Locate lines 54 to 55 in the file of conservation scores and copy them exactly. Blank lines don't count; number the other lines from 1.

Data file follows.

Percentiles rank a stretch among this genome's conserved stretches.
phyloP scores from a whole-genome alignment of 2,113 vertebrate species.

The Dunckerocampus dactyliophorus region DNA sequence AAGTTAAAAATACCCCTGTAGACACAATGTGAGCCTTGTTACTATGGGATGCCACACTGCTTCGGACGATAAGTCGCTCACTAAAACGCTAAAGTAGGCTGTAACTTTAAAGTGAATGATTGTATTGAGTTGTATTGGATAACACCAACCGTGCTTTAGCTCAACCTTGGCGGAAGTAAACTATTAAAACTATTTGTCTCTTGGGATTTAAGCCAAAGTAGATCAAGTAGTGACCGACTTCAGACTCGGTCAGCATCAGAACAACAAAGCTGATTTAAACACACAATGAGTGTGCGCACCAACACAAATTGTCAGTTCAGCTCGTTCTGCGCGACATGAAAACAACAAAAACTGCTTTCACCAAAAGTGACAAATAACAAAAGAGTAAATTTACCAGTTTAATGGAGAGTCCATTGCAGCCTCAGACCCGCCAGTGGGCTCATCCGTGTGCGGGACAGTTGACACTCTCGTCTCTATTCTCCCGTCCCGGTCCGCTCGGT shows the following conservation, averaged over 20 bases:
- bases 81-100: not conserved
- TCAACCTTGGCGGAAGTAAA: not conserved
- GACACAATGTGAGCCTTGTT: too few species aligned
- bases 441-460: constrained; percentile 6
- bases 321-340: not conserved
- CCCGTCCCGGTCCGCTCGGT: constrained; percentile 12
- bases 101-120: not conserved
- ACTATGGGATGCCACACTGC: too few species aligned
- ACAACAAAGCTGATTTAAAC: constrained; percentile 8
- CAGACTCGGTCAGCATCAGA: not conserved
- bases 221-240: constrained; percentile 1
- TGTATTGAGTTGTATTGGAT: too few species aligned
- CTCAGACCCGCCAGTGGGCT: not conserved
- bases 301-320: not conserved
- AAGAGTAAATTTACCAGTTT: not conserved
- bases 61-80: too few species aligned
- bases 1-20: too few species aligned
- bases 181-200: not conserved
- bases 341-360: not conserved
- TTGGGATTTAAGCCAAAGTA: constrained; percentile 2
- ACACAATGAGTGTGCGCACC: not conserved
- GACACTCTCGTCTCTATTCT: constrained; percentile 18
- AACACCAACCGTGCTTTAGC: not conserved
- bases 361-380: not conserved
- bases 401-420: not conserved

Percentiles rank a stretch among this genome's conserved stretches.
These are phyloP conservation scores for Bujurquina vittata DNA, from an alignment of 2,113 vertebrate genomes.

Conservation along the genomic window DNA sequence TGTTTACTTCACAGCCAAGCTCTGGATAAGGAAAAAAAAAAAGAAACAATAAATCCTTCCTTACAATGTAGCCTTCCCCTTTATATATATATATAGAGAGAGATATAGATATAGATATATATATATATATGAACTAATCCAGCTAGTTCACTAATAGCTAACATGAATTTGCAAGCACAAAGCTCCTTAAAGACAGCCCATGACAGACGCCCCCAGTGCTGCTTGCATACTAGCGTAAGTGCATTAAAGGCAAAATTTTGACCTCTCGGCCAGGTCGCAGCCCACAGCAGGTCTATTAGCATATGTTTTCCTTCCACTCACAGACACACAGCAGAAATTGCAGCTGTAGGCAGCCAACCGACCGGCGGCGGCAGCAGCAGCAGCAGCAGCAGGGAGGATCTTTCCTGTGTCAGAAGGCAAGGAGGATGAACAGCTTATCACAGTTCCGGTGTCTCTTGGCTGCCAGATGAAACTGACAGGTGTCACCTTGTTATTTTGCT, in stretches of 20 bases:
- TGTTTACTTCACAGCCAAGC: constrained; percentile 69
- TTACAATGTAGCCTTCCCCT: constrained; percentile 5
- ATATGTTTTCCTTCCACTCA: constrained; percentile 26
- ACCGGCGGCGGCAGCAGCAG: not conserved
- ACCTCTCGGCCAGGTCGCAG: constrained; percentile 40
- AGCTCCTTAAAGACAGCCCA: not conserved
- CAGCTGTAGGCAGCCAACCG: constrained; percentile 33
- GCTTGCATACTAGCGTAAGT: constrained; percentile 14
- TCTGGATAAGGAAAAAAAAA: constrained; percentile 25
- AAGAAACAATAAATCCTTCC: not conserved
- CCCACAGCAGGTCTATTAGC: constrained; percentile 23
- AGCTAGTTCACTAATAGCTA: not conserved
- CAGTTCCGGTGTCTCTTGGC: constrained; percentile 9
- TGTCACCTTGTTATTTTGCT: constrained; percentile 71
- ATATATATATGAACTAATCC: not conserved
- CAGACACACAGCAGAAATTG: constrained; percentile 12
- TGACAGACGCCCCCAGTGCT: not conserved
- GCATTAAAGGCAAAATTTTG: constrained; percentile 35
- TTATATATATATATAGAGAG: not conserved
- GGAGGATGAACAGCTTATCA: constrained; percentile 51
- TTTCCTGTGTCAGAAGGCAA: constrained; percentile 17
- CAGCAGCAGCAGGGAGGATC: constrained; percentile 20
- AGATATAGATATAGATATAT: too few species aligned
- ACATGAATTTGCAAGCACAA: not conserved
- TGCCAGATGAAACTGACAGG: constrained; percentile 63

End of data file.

- AGATATAGATATAGATATAT: too few species aligned
- ACATGAATTTGCAAGCACAA: not conserved